Therefore, to formulate complex social policies, we need to go beyond Synthetic and Analytic Theories; we have to make Normative judgements. In my opinion, we want those normative judgements to be well informed by science and the analytic disciplines such as mathematics and formal logic. It would also be great if the general public was better at critical thinking. That skill would help them make better informed normative judgements when they enter the voting booth.

It would be interesting to hear what Robert Peeples has to say about the Dewey-Lippmann debate.

What do you think?



Where are the comments? Anyways, science isn’t like a tablet sent by god. Science changes as we learn more. And different interpretations exist for a thing.


Interesting read. Thank you for sharing.


Be careful here. Capitalist controlled info called science, is dangerous. It masquerades as science, but the overwhelming interest is profit, or power.

Look into the scientific research under fascist Germany. Yipes! Trustworthy ethics panels that are safe from corporate big money influence is desperately needed.



There’s an important distinction to be made here.

There are institutions and organizations that work to produce scientific theories, to test those theories, and to publish their findings. Then there are the theories themselves as represented by words, mathematics, logical expressions, etc.

As you correctly indicate, the institutions and organizations can have interests that are less than honorable. In other words, they may well be corrupt.

One could go a bit further to analyze how the ideology of an institution or a country (e.g. Nazi Germany) can corrupt organizations (and people who work for organizations). And, this corruption can lead to false or misleading publications.

If we go back before “science” became a thing, we had the Church, which wanted to maintain its religious ideology and the teachings that went along with it (e.g. the theory that the Earth was at the center of the solar system).

The story of how science developed to throw off the domination of the Church is an important one. And, we can expect to find historical accounts of our era that depict how ideologies such as Capitalism, Fascism, and Communism have corrupted the work of science.

In my view, however, we should not throw the baby out with the bathwater. Instead, we need to look for ways to emancipate science from the clutches of corrupting ideologies, just as previous generations worked to liberate science from the clutches of the Church.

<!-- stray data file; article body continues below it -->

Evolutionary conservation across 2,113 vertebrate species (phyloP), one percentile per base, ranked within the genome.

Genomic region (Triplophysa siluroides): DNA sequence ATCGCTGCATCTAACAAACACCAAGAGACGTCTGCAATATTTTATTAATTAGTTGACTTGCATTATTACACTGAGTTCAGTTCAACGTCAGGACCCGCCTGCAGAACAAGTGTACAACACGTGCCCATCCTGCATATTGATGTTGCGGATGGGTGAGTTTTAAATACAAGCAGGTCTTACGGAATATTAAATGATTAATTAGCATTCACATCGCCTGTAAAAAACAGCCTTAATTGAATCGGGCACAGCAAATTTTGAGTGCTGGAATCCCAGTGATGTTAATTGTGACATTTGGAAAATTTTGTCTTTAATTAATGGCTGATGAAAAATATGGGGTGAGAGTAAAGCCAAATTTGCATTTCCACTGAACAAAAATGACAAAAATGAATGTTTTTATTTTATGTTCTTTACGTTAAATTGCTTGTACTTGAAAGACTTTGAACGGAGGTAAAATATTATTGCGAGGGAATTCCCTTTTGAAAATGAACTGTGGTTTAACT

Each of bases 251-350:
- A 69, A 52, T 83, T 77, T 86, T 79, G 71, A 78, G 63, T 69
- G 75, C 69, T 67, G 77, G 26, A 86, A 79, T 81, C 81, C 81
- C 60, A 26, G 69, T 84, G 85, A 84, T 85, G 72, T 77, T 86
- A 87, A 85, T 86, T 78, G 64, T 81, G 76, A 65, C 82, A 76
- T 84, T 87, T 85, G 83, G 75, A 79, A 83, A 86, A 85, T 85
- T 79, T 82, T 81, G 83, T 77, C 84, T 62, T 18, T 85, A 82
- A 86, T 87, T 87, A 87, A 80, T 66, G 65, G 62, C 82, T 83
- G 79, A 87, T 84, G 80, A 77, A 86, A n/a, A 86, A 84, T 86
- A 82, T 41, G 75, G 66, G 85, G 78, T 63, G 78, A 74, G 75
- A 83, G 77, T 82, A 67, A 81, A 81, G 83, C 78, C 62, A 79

Beshears, Fred

Applying the Blind Men and the Elephant Parable to Critical Thinking
Fred M. Beshears
4 January 2022

Metascience and Politics: An inquiry into the Conceptual Language of Political Science
by Fred M. Beshears
5 November 2021

This is about a book by A. James Gregor – Metascience and Politics: an inquiry into the Conceptual Language of Political Science.

His book is all about how political scientists and other social sciences could (and should) use analytic philosophy to formulate their scientific theories and policies. In making the case for analytic philosophy, he distinguishes between Synthetic Theories, Analytic Theories, and Normative Theories.

The Dewey-Lippmann Debate
Fred M. Beshears
20 June 2021

Here are some references on an debate between John Dewey and Walter Lippmann. Since it took place back in the 1920s, it’s an old debate, but it’s still important because it frames a basic issue for journalists and news media outlets – are we primarily here to write for experts or for ordinary citizens. Many social science majors are also familiar with this debate since it frames some basic issues about democracy – e.g. to what extent should the state be governed by experts and to what extent should we expect ordinary citizens to understand complex issues well enough to weigh in on important decisions. It’s also a debate that re-emerges as new technology (e.g. Facebook) and new political realities emerge (e.g. Trump’s win in 2016 and his continued influence over the Republican party despite his loss in 2020).

Anatol Rapoport’s Rules: Why Being Fair To Your Opponent Matters
Fred M. Beshears
30 June 2020

Anatol Rapoport provides the following rules to help us resist the urge to paint an unfair caricature of an opponent’s position.

  1. You should attempt to re-express your target’s position so clearly, vividly, and fairly that your target says, “Thanks, I wish I’d thought of putting it that way.”
  2. You should list any points of agreement (especially if they are not matters of general or widespread agreement).
  3. You should mention anything you have learned from your target.
  4. Only then are you permitted to say so much as a word of rebuttal or criticism.


Peeples, Robert

If you are not a scientist quote
by Robert Peeples
6 January 2022